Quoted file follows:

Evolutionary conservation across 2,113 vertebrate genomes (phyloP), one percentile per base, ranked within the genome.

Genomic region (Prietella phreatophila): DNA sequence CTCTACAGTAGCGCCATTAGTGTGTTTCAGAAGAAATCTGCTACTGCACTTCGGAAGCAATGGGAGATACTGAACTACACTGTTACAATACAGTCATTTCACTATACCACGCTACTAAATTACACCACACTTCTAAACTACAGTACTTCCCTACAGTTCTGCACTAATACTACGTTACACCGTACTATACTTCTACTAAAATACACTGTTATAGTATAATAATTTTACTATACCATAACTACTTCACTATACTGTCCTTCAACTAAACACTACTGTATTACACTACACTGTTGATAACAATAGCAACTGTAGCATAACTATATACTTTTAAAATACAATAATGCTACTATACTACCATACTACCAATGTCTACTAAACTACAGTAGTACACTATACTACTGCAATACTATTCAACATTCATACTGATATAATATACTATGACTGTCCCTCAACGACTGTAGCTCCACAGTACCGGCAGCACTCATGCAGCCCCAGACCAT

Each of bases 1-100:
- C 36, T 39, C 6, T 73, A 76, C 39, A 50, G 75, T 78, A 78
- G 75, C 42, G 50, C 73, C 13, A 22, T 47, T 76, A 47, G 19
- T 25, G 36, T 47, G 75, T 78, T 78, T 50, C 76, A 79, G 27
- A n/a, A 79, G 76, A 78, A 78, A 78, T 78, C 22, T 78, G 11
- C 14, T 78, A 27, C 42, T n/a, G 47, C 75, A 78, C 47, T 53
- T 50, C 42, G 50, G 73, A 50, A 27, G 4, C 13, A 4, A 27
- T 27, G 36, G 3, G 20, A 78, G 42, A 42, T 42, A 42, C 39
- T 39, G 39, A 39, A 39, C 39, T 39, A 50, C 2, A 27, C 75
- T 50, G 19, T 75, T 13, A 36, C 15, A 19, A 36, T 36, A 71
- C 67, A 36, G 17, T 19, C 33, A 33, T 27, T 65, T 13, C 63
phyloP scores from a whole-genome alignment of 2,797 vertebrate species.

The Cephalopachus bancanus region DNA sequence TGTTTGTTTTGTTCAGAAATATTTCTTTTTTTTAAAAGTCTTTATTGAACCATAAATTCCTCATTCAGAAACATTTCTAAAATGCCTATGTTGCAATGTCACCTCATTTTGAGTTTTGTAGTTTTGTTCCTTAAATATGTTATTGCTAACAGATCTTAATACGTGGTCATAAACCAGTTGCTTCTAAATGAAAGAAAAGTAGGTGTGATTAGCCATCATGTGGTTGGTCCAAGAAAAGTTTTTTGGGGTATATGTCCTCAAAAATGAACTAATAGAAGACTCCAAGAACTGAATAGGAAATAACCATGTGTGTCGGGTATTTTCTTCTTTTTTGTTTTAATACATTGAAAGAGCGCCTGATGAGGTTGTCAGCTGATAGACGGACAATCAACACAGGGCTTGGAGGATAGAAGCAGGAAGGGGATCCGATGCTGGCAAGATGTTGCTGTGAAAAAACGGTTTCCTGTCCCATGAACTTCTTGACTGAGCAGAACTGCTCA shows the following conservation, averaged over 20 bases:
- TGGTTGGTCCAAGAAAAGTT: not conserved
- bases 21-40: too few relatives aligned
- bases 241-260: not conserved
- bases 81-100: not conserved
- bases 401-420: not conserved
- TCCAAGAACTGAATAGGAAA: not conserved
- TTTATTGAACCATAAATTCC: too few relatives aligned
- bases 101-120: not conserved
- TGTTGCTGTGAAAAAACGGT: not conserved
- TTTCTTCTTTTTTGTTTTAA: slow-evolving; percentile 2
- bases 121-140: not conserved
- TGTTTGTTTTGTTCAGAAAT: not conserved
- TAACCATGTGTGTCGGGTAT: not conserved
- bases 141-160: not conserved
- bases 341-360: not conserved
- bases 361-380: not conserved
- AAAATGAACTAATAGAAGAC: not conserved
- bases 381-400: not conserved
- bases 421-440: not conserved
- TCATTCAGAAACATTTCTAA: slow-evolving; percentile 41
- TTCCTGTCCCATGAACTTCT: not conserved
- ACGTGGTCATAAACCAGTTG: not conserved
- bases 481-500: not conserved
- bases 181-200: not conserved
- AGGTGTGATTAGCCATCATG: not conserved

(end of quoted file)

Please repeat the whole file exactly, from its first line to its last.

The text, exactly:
Evolutionary conservation across 2,113 vertebrate genomes (phyloP), one percentile per base, ranked within the genome.

Genomic region (Prietella phreatophila): DNA sequence CTCTACAGTAGCGCCATTAGTGTGTTTCAGAAGAAATCTGCTACTGCACTTCGGAAGCAATGGGAGATACTGAACTACACTGTTACAATACAGTCATTTCACTATACCACGCTACTAAATTACACCACACTTCTAAACTACAGTACTTCCCTACAGTTCTGCACTAATACTACGTTACACCGTACTATACTTCTACTAAAATACACTGTTATAGTATAATAATTTTACTATACCATAACTACTTCACTATACTGTCCTTCAACTAAACACTACTGTATTACACTACACTGTTGATAACAATAGCAACTGTAGCATAACTATATACTTTTAAAATACAATAATGCTACTATACTACCATACTACCAATGTCTACTAAACTACAGTAGTACACTATACTACTGCAATACTATTCAACATTCATACTGATATAATATACTATGACTGTCCCTCAACGACTGTAGCTCCACAGTACCGGCAGCACTCATGCAGCCCCAGACCAT

Each of bases 1-100:
- C 36, T 39, C 6, T 73, A 76, C 39, A 50, G 75, T 78, A 78
- G 75, C 42, G 50, C 73, C 13, A 22, T 47, T 76, A 47, G 19
- T 25, G 36, T 47, G 75, T 78, T 78, T 50, C 76, A 79, G 27
- A n/a, A 79, G 76, A 78, A 78, A 78, T 78, C 22, T 78, G 11
- C 14, T 78, A 27, C 42, T n/a, G 47, C 75, A 78, C 47, T 53
- T 50, C 42, G 50, G 73, A 50, A 27, G 4, C 13, A 4, A 27
- T 27, G 36, G 3, G 20, A 78, G 42, A 42, T 42, A 42, C 39
- T 39, G 39, A 39, A 39, C 39, T 39, A 50, C 2, A 27, C 75
- T 50, G 19, T 75, T 13, A 36, C 15, A 19, A 36, T 36, A 71
- C 67, A 36, G 17, T 19, C 33, A 33, T 27, T 65, T 13, C 63
phyloP scores from a whole-genome alignment of 2,797 vertebrate species.

The Cephalopachus bancanus region DNA sequence TGTTTGTTTTGTTCAGAAATATTTCTTTTTTTTAAAAGTCTTTATTGAACCATAAATTCCTCATTCAGAAACATTTCTAAAATGCCTATGTTGCAATGTCACCTCATTTTGAGTTTTGTAGTTTTGTTCCTTAAATATGTTATTGCTAACAGATCTTAATACGTGGTCATAAACCAGTTGCTTCTAAATGAAAGAAAAGTAGGTGTGATTAGCCATCATGTGGTTGGTCCAAGAAAAGTTTTTTGGGGTATATGTCCTCAAAAATGAACTAATAGAAGACTCCAAGAACTGAATAGGAAATAACCATGTGTGTCGGGTATTTTCTTCTTTTTTGTTTTAATACATTGAAAGAGCGCCTGATGAGGTTGTCAGCTGATAGACGGACAATCAACACAGGGCTTGGAGGATAGAAGCAGGAAGGGGATCCGATGCTGGCAAGATGTTGCTGTGAAAAAACGGTTTCCTGTCCCATGAACTTCTTGACTGAGCAGAACTGCTCA shows the following conservation, averaged over 20 bases:
- TGGTTGGTCCAAGAAAAGTT: not conserved
- bases 21-40: too few relatives aligned
- bases 241-260: not conserved
- bases 81-100: not conserved
- bases 401-420: not conserved
- TCCAAGAACTGAATAGGAAA: not conserved
- TTTATTGAACCATAAATTCC: too few relatives aligned
- bases 101-120: not conserved
- TGTTGCTGTGAAAAAACGGT: not conserved
- TTTCTTCTTTTTTGTTTTAA: slow-evolving; percentile 2
- bases 121-140: not conserved
- TGTTTGTTTTGTTCAGAAAT: not conserved
- TAACCATGTGTGTCGGGTAT: not conserved
- bases 141-160: not conserved
- bases 341-360: not conserved
- bases 361-380: not conserved
- AAAATGAACTAATAGAAGAC: not conserved
- bases 381-400: not conserved
- bases 421-440: not conserved
- TCATTCAGAAACATTTCTAA: slow-evolving; percentile 41
- TTCCTGTCCCATGAACTTCT: not conserved
- ACGTGGTCATAAACCAGTTG: not conserved
- bases 481-500: not conserved
- bases 181-200: not conserved
- AGGTGTGATTAGCCATCATG: not conserved